1) Location: Besides the species itself, location might be one of the variables most strongly correlated with success. For me this means planting against East and South facing walls, preferably against brick walls. This helps shelter the palms from dessicating winds and proximity to a large heat absorbing structure like the wall of a house can raise the ambient temperature a few degrees.

2) Mulch: I use heavy mulch to try and keep as much of the rootball above freezing during the coldest spells. In the spring I remove the additional mulch, keeping it flush with the rest of the landscape to try and prevent rot.

3) Drainage: When I plant a palm in my zone, 6b, I dig a much bigger hole than the rootball and I backfill with porous material. I mix in sand and gravel to the soil. This really helps out in the winter where any moisture in the soil during the coldest spells can freeze near the surface. I lost several needle palms from this, but on the other side of the house where I had Sabal minor and a Trachycarpus fortunei planted in a much better draining soil, they did not die. I can't say for certain the needle palm's death was 100% attributable to too much moisture in the soil and subsequently soil frozen solid several inches deep, but I think it was a primary cause.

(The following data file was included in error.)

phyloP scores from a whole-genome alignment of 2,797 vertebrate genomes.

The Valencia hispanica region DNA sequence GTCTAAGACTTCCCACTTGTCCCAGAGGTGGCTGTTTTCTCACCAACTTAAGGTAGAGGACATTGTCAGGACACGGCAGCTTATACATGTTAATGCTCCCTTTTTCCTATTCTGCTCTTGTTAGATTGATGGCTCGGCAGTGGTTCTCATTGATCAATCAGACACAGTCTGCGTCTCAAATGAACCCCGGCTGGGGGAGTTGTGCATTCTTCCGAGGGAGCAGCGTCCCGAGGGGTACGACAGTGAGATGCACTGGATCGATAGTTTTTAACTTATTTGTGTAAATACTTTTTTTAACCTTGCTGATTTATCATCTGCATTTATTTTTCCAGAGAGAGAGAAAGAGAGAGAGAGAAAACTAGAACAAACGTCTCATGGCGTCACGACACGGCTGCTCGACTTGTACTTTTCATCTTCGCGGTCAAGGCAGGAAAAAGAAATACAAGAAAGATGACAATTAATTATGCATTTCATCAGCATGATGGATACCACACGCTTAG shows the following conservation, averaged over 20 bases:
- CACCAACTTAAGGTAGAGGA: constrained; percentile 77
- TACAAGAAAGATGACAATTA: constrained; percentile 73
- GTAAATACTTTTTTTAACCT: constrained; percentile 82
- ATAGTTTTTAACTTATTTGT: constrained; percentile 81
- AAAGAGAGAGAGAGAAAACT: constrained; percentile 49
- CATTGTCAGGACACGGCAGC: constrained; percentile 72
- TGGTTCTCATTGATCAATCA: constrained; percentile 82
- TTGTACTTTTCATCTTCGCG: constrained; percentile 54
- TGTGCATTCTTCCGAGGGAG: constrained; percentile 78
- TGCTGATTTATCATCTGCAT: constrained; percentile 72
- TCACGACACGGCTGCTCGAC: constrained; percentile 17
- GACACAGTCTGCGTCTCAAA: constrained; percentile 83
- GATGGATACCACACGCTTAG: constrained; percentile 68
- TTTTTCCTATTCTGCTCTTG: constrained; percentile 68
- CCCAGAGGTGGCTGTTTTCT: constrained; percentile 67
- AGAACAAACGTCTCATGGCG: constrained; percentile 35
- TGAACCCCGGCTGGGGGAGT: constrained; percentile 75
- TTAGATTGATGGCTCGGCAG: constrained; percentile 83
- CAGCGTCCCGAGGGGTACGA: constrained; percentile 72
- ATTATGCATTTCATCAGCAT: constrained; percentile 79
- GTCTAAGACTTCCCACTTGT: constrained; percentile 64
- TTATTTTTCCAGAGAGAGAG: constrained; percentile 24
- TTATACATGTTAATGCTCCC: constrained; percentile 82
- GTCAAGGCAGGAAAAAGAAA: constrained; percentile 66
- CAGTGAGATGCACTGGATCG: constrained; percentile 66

4) Moisture in the Crown: Cold temperatures in the single digits or lower + lots of moisture in the crown = almost certain spear pull and in many cases death of the palm. This can happen a lot in the warmer areas of the midwest where temperatures can fall as much as 50 degrees in 24 hours as weather fronts move through during the winter. You can go from 60 degrees, with wind and rain to 10 degrees and snow overnight.